Professor César Rosado Marzán Wins Best Book of the Year Award from the Bar Association of Puerto Rico

Rosado Marzán co-authored “Principled Labor Law” with Chilean law professor Sergio Gamonal C.

Wednesday, August 21, 2019
 U.S. Labor Law through a Latin American Method (Oxford University Press 2019).
Professors Sergio Gamonal C. (left) and César Rosado Marzán and co-authored Principled Labor Law: U.S. Labor Law through a Latin American Method (Oxford University Press 2019).

Professor César F. Rosado Marzán of Chicago-Kent College of Law and Professor Sergio Gamonal C. of Adolfo Ibáñez University in Chile have been selected to receive the Simón Bolívar best book of the year award from the Bar Association of Puerto Rico (Colegio de Abogados y Abogadas de Puerto Rico). Their book—Principled Labor Law: U.S. Labor Law through a Latin American Method—was published in May 2019 by Oxford University Press.

“Professor Rosado Marzán is so deserving of this recognition,” says Dean Anita K. Krug. “His important book elucidates both the significance of Latin American legal principles for advancing law and the important role of law in protecting some of the most vulnerable in society.”

Rosado Marzán will accept the award on September 12 during the Bar Association of Puerto Rico’s 179th annual convention in San Juan, Puerto Rico, at the Hotel Caribe Hilton.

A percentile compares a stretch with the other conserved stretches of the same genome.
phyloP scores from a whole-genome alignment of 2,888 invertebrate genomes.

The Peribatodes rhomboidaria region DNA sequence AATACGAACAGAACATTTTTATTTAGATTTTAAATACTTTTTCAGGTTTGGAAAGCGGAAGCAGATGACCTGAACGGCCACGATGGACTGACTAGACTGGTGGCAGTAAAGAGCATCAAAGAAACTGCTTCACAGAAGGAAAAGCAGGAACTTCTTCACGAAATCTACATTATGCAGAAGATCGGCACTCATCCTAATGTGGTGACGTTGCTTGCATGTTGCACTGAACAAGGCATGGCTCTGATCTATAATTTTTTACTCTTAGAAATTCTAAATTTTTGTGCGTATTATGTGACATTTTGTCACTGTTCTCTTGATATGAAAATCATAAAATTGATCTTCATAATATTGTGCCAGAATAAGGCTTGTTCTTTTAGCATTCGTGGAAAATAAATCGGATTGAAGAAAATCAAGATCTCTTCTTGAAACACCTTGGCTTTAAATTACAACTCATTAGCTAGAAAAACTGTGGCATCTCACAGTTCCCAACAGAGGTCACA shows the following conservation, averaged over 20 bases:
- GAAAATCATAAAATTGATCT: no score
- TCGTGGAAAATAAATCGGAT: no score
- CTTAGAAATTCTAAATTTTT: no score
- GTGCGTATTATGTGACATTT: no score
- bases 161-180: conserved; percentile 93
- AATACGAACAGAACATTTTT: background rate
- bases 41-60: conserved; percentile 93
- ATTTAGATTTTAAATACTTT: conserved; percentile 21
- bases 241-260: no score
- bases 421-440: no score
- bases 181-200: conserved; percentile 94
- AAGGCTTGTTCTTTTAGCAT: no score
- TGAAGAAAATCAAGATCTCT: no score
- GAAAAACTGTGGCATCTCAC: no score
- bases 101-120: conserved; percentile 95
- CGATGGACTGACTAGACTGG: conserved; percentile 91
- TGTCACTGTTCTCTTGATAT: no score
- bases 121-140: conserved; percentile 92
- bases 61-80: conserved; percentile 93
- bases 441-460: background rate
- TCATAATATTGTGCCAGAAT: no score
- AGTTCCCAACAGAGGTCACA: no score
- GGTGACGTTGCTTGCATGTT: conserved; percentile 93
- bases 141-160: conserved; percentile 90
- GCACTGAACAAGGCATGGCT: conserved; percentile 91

“The Colegio de Abogados y Abogadas is my professional home, in my country, Puerto Rico,” says Rosado Marzán. “It has many ‘compañeros y compañeras’ lawyers who I respect dearly. It is an immense honor to receive this award, alongside Sergio, recognizing our contribution to Latin American law, and law generally.”

Book cover for "Principled Labor Law"In their award-winning book, Rosado Marzán and Gamonal C. look at four labor law principles written into the constitutions of many Latin American countries—the protective principle, primacy of reality, the non-waiver principle, and continuity of employment—and explain how these principles can be applied to United States labor laws. Drawing on the scholarship of Thirteenth Amendment scholars, the authors argue that the Thirteenth Amendment wasn’t just aimed at ending chattel slavery but was also supposed to end other forms of servitude.

“Sergio and I try to convey to the reader that Latin America, despite being in the ‘Global South,’ has been, and continues to be, a jurisdiction that gives law to the world, and does not just take or copy law from the ‘Global North,’” explains Rosado Marzán. “We also try to drive the idea that protecting weaker parties, as are workers, is a fundamental part of Latin American law. The clear and rather simple way this idea is operationalized in the region can help other jurisdictions interested in protecting weaker parties—which is really a rather universal idea present in all major world religions and legal doctrines—makes that aspiration a more concrete reality.”

A sociologist and attorney, Rosado Marzán joined the Chicago-Kent faculty in 2008 and became a full professor in 2019. He is co-director of Chicago-Kent’s Institute for Law and the Workplace and teaches Contracts, Employment Relationships, International and Comparative Labor and Employment Law, and Labor Law. Before joining the faculty, Rosado Marzán practiced union-side labor law in New York and Puerto Rico.